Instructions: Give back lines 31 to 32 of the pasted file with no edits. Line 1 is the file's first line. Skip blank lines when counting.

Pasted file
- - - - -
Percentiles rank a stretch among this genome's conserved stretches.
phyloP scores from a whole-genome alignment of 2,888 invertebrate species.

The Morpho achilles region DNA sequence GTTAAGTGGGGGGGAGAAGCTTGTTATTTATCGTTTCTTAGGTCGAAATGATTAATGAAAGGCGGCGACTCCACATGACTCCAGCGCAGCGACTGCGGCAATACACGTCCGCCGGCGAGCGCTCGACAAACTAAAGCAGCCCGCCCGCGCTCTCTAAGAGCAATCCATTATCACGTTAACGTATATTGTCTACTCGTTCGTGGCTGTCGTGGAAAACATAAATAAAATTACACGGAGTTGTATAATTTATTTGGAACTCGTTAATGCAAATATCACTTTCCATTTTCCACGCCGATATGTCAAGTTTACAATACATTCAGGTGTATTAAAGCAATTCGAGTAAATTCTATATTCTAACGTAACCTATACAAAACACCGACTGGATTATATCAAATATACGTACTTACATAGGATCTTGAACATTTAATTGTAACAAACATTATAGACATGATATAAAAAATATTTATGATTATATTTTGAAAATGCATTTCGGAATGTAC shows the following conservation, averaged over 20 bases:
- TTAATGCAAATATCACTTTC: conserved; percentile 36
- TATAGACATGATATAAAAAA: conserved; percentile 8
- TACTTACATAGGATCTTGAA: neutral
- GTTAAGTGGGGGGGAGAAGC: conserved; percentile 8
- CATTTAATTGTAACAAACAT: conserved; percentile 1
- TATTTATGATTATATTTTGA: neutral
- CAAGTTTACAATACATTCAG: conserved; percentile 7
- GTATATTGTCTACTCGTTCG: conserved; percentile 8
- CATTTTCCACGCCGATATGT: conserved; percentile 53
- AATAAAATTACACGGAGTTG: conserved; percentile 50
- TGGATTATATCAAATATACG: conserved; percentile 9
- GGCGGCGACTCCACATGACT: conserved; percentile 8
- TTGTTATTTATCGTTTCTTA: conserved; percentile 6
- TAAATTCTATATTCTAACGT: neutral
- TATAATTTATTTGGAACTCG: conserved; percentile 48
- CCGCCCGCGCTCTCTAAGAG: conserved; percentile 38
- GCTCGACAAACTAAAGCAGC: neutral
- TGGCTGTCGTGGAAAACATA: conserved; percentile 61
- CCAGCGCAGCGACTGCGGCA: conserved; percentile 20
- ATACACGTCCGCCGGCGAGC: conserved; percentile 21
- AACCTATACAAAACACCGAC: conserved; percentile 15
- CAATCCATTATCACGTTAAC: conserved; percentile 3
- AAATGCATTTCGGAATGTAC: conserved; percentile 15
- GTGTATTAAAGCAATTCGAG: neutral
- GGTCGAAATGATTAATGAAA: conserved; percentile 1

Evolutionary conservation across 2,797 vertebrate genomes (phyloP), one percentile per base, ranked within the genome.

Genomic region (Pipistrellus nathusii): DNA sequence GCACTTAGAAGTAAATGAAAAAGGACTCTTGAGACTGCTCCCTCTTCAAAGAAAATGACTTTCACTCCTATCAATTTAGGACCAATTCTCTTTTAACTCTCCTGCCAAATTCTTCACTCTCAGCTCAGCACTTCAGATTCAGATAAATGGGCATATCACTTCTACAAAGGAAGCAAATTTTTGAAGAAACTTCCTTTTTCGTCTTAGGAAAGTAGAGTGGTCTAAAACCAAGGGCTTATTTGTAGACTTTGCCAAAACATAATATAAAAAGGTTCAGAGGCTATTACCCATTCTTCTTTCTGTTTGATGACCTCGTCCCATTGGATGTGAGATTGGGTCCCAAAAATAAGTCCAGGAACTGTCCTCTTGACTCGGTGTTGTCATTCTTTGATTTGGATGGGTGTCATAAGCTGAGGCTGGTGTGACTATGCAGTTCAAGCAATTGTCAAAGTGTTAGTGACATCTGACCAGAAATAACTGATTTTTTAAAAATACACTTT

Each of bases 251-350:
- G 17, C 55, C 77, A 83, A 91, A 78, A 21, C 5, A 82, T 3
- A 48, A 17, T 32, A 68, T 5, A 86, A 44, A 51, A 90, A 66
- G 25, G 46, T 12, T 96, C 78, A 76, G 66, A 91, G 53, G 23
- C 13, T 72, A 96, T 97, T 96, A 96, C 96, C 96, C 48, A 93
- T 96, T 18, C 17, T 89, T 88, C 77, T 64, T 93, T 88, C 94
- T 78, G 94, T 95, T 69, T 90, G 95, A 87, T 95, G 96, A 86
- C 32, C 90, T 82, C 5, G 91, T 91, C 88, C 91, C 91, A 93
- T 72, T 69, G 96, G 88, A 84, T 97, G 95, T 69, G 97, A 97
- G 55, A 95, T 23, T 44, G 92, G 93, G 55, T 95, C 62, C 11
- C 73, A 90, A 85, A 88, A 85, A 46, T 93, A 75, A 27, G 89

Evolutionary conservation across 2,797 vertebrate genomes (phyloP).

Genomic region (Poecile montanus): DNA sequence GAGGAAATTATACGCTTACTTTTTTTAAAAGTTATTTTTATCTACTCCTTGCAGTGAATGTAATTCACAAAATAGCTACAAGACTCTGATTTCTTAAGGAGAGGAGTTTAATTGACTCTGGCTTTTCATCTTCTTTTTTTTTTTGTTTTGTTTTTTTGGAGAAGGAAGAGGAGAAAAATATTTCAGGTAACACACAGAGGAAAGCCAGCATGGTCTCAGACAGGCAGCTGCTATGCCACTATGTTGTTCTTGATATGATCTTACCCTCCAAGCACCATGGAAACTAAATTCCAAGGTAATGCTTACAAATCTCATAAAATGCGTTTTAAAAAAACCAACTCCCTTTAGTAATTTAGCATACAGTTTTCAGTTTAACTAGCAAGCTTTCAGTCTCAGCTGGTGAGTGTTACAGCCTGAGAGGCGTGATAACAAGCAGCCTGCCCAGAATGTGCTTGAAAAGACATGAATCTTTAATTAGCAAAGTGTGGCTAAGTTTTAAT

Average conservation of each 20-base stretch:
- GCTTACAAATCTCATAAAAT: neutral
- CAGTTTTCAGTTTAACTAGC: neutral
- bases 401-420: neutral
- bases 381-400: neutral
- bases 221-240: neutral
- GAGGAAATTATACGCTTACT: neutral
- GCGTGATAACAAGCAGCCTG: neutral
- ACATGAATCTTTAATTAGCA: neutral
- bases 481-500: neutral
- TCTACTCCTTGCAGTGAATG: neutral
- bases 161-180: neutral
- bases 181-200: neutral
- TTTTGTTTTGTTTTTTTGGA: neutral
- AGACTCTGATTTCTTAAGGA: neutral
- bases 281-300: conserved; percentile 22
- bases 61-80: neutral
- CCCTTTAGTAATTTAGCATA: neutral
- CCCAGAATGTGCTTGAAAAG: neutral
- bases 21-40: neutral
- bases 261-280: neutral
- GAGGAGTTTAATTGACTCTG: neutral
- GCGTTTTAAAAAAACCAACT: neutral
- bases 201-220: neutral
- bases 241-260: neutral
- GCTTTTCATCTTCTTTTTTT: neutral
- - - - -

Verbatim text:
Each of bases 251-350:
- G 17, C 55, C 77, A 83, A 91, A 78, A 21, C 5, A 82, T 3